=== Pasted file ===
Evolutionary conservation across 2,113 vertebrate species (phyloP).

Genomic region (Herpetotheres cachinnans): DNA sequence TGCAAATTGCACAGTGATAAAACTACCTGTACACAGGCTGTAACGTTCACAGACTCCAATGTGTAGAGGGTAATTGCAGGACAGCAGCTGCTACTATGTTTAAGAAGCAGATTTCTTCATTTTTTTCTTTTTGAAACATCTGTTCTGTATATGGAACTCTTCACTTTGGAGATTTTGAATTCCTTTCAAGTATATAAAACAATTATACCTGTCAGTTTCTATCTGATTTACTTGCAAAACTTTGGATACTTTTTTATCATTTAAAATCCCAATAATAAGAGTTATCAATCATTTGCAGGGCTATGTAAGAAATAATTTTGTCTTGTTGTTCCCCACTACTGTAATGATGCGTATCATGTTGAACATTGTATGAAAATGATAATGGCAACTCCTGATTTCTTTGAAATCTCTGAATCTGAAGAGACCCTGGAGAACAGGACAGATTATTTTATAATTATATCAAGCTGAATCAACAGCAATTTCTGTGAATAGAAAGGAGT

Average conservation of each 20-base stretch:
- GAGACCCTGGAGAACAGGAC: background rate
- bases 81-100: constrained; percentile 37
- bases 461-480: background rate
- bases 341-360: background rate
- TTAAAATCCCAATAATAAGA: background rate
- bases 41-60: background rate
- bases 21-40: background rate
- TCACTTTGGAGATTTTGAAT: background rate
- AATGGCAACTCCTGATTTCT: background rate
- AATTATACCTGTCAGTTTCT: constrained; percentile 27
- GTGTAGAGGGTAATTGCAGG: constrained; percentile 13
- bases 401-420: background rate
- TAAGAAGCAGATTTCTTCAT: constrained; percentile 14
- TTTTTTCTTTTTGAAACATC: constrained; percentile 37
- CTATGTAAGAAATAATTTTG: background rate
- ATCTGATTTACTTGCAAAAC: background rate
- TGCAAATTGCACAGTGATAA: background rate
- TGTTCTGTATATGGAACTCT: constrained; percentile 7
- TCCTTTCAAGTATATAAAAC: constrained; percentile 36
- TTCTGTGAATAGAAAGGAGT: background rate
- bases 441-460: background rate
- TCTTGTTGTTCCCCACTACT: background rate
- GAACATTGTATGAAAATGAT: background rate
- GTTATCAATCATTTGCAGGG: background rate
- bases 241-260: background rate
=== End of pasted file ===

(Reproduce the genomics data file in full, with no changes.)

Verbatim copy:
Evolutionary conservation across 2,113 vertebrate species (phyloP).

Genomic region (Herpetotheres cachinnans): DNA sequence TGCAAATTGCACAGTGATAAAACTACCTGTACACAGGCTGTAACGTTCACAGACTCCAATGTGTAGAGGGTAATTGCAGGACAGCAGCTGCTACTATGTTTAAGAAGCAGATTTCTTCATTTTTTTCTTTTTGAAACATCTGTTCTGTATATGGAACTCTTCACTTTGGAGATTTTGAATTCCTTTCAAGTATATAAAACAATTATACCTGTCAGTTTCTATCTGATTTACTTGCAAAACTTTGGATACTTTTTTATCATTTAAAATCCCAATAATAAGAGTTATCAATCATTTGCAGGGCTATGTAAGAAATAATTTTGTCTTGTTGTTCCCCACTACTGTAATGATGCGTATCATGTTGAACATTGTATGAAAATGATAATGGCAACTCCTGATTTCTTTGAAATCTCTGAATCTGAAGAGACCCTGGAGAACAGGACAGATTATTTTATAATTATATCAAGCTGAATCAACAGCAATTTCTGTGAATAGAAAGGAGT

Average conservation of each 20-base stretch:
- GAGACCCTGGAGAACAGGAC: background rate
- bases 81-100: constrained; percentile 37
- bases 461-480: background rate
- bases 341-360: background rate
- TTAAAATCCCAATAATAAGA: background rate
- bases 41-60: background rate
- bases 21-40: background rate
- TCACTTTGGAGATTTTGAAT: background rate
- AATGGCAACTCCTGATTTCT: background rate
- AATTATACCTGTCAGTTTCT: constrained; percentile 27
- GTGTAGAGGGTAATTGCAGG: constrained; percentile 13
- bases 401-420: background rate
- TAAGAAGCAGATTTCTTCAT: constrained; percentile 14
- TTTTTTCTTTTTGAAACATC: constrained; percentile 37
- CTATGTAAGAAATAATTTTG: background rate
- ATCTGATTTACTTGCAAAAC: background rate
- TGCAAATTGCACAGTGATAA: background rate
- TGTTCTGTATATGGAACTCT: constrained; percentile 7
- TCCTTTCAAGTATATAAAAC: constrained; percentile 36
- TTCTGTGAATAGAAAGGAGT: background rate
- bases 441-460: background rate
- TCTTGTTGTTCCCCACTACT: background rate
- GAACATTGTATGAAAATGAT: background rate
- GTTATCAATCATTTGCAGGG: background rate
- bases 241-260: background rate